The news about Korean slugger Lee Seung Yeop signing a four-year contract with the Yomiuri Giants, announced Nov. 5, seemingly came out of the blue and is rather surprising, considering the first baseman’s longtime aspirations to play in the major leagues.
However, the team’s proposal to include a clause that would allow Lee to go to the majors should the Giants win the Japan Series, is a great idea.
The pact will reportedly pay Lee an average of 650 million yen (about $5.6 million) per year through the 2010 season when he will be 34 years old, so it is doubtful if he will ever play for a North American team, a dream he might have realized in 2007, unless Yomiuri wins the Japan championship during the next four seasons.
It has been thought Lee is using Japanese baseball as a steppingstone to a career on the other side of the Pacific.
He went from the Korea Baseball Organization (where he set an Asian single-season record with 56 home runs in 2003 with the Samsung Lions) to Japan and two seasons with the Chiba Lotte Marines, then to the high-profile Giants, and the next move should have been to a club in the American or National leagues.
One reason Lee left the Marines for Yomiuri was said to have been the fact Lotte was reluctant to offer him a one-year deal for 2006, insisting on a multiyear agreement; whereas, the Giants were willing to sign him for a single season.
He enjoyed a consistent year at the plate, finishing second in the Central League with 41 home runs, a .323 batting average and drove in 108 runs.
But a lot of those homers were solo shots, and the Giants want Lee to be more of a clutch hitter and team player with a better RBI-to-home -run ratio.
Scouts from several MLB teams checked him out during the just-concluded campaign, and one National League club sent several officials, including its general manager, to Japan in late September.
They saw Lee hit a couple of dingers and watched him get four hits in one game, and they were prepared to make him an offer.
However, Lee had been bothered most of the year by a sore left knee and decided to undergo surgery Oct. 13 to repair ligament damage.
He was quoted as saying he felt his major-league value would be diminished because of uncertainty about his recovery, and he was putting the MLB dream on hold, apparently for a year.
Now it is to be shelved for at least four seasons, unless he can help lead the Giants out of the second division, into the CL playoffs and Japan Series and win the whole bag of kimchi.
Lee aggravated the already troublesome knee problem during a mid-season game at Tokyo’s Jingu Stadium, when Yomiuri was playing the Yakult Swallows.
With two runners on base, he hit a blooper over shortstop, and Swallows left fielder Alex Ramirez made what the umpires ruled a shoestring catch, but video replays showed the ball was trapped.
Certain Ramirez had caught the ball on a bounce, the frustrated Lee argued with the umps, then kicked an advertising sign on the fence in front of the Giants bench, and his knee got worse.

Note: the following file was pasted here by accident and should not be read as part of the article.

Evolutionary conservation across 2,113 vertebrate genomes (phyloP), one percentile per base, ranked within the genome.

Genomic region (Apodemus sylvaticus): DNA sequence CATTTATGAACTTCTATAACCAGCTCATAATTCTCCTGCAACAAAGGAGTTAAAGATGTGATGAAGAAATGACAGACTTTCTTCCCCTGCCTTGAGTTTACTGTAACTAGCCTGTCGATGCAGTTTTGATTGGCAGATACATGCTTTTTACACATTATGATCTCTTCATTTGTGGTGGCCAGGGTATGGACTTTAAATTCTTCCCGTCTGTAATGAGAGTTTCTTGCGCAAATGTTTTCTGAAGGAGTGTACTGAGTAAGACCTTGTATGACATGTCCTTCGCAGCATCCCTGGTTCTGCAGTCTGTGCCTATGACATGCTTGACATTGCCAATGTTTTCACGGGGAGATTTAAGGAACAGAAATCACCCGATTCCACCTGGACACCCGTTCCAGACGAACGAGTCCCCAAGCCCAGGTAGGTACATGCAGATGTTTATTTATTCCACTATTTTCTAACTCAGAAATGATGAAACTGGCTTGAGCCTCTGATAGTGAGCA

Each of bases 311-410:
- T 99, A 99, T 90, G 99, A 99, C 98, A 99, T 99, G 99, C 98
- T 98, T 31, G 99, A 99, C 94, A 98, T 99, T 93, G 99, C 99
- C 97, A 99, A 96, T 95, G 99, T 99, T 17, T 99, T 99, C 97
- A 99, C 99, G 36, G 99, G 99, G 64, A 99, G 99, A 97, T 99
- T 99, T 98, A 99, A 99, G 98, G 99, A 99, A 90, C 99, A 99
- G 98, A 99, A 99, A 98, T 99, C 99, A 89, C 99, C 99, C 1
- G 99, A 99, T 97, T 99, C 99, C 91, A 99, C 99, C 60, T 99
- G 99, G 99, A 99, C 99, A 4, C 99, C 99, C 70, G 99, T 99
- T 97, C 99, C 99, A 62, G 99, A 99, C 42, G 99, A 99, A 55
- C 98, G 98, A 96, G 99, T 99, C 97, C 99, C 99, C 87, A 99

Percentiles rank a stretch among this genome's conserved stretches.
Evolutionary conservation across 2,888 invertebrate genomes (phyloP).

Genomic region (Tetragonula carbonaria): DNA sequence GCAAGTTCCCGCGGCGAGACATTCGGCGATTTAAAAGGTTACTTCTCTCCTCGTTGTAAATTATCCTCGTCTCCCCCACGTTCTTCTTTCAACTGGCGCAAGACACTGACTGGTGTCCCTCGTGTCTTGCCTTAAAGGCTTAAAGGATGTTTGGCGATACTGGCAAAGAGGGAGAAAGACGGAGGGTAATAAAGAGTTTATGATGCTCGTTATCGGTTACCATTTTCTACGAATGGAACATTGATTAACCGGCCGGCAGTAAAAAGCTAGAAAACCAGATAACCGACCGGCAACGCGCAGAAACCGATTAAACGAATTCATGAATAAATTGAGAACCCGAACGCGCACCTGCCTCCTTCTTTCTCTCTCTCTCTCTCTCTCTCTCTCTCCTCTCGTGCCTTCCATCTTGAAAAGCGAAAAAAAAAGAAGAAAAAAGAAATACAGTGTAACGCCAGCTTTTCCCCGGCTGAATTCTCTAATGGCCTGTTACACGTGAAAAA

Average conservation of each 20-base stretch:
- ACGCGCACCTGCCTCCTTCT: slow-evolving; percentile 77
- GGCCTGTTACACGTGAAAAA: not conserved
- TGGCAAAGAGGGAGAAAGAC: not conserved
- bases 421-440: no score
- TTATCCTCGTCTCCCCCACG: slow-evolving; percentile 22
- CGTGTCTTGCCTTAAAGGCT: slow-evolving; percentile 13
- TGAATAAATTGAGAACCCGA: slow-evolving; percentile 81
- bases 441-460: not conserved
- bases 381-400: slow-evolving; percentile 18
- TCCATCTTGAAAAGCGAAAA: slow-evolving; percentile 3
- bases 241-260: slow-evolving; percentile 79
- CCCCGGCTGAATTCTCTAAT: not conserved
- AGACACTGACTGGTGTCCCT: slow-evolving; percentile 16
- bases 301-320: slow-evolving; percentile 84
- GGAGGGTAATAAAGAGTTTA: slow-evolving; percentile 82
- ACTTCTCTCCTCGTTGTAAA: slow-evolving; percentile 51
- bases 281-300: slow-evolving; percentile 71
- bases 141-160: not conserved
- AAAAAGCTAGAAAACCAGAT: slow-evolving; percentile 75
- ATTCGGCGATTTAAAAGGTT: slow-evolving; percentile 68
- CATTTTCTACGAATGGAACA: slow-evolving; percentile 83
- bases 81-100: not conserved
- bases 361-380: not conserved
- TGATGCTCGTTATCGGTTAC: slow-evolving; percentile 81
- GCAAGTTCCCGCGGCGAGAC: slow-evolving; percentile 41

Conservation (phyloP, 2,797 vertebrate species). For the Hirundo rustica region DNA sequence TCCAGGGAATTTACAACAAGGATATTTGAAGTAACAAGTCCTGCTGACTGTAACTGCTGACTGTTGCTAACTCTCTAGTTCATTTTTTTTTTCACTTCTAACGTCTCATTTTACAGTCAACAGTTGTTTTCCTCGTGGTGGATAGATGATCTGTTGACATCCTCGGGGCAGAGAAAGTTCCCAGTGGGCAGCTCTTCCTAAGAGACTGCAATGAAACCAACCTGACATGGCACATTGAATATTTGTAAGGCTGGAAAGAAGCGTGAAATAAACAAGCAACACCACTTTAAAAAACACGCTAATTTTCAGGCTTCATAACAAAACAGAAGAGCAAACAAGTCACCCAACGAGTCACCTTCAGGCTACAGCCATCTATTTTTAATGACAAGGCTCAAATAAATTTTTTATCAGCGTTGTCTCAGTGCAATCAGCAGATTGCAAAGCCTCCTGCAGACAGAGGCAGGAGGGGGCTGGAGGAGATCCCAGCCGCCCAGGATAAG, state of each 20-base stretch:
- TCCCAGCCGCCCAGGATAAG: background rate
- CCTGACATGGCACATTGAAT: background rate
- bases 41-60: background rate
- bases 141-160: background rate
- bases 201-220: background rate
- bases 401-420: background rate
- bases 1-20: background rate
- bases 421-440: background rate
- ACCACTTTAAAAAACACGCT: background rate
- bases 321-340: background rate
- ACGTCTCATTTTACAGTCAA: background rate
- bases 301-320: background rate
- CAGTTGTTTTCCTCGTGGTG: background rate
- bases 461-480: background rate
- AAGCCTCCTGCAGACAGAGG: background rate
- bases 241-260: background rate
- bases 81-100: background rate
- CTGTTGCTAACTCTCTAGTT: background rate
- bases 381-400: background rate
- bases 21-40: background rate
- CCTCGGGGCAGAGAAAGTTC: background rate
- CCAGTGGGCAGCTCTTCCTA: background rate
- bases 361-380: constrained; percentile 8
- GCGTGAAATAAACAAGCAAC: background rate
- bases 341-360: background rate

He had been headed for a 50-homer year but missed some at-bats because of the injury, and he watched former rival in Korea, now Chunichi Dragons first baseman Tyrone Woods, pass him by and eventually win the CL homer derby with 47 blasts.
Obviously, the Giants are confident their cleanup hitter will successfully complete rehabilitation and be ready to start knocking the cover off the ball when the 2007 season begins March 30, or they would not have spent so much money to keep him.
While Lee’s ability and potential are not in doubt, it is questionable whether Yomiuri would be better off with or without him, and that is why the contract stipulation on winning is so important.
One way of looking at the situation, which is apparently the way the Giants are thinking, is to say they finished in fourth place with Lee, and he is far and away their best hitter.
So, without him, they would be that much worse.
On the other hand, you could say they ended up in the CL’s B class — even with him. So, what good will it be to keep him, if they cannot improve the team by making other player moves?
Had they lost him, they might have gotten someone else; not necessarily a better player, but one who could improve the chemistry and balance of the Yomiuri lineup, overloaded with left-handed batters, including Lee.
Unless Kyojin manager Tatsunori Hara has plans to move Lee to left field, it now appears unlikely the Giants will try to acquire a free-agent first baseman such as Woods or Nippon Ham Fighters superstar Michihiro Ogasawara.
Lee has made it known he is not that fond of playing the outfield, and it is better he stays at first with respect to his knee situation.
The CL teams, except during interleague play, do not use designated hitters.
Also, the recent trade bringing right-handed hitting Yoshitomo Tani from the Orix Buffaloes should solidify the Giants’ outfield defensively.
Ogasawara could play third base for Yomiuri and replace Hiroki Kokubo, looking to use his own free agency to return to Fukuoka and the Softbank Hawks, but that would give Hara yet another lefty swinger along with Lee, catcher Shinnosuke Abe, second baseman Ryota Wakiya and outfielders Yoshinobu Takahashi and Takahiro Suzuki.
In any event, Lee will stay at Tokyo Dome at least for 2007, playing with an unusual incentive clause that puts more emphasis on winning than individual statistics — a brilliant concept.
Contact Wayne Graczyk at: wayne@JapanBall.com